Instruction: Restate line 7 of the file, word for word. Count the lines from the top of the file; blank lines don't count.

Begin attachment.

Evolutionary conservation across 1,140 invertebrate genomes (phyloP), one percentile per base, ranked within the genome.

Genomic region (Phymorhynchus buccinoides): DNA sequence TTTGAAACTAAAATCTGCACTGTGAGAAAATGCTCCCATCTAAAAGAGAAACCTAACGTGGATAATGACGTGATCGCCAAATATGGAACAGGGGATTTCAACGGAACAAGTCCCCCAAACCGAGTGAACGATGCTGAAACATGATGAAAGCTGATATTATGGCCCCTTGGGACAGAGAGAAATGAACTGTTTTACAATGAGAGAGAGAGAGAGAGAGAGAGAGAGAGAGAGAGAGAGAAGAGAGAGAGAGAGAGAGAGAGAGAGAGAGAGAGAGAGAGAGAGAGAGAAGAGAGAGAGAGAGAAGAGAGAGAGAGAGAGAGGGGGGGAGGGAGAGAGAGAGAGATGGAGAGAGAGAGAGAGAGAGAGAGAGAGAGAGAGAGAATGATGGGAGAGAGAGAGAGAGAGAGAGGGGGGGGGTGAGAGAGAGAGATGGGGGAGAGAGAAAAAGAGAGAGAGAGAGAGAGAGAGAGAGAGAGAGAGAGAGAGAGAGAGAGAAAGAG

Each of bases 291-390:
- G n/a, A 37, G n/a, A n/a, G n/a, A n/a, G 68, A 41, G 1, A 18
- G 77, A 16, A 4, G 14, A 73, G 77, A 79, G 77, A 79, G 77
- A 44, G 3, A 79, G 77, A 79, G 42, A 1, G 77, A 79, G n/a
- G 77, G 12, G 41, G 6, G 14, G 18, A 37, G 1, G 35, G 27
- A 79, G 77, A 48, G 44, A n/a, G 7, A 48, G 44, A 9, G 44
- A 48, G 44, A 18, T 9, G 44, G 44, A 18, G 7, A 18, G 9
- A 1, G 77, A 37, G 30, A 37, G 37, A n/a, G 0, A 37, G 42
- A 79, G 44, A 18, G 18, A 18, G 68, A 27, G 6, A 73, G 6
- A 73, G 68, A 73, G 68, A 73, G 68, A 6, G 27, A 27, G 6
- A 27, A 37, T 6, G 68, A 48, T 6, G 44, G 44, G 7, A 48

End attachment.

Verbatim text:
- G 77, G 12, G 41, G 6, G 14, G 18, A 37, G 1, G 35, G 27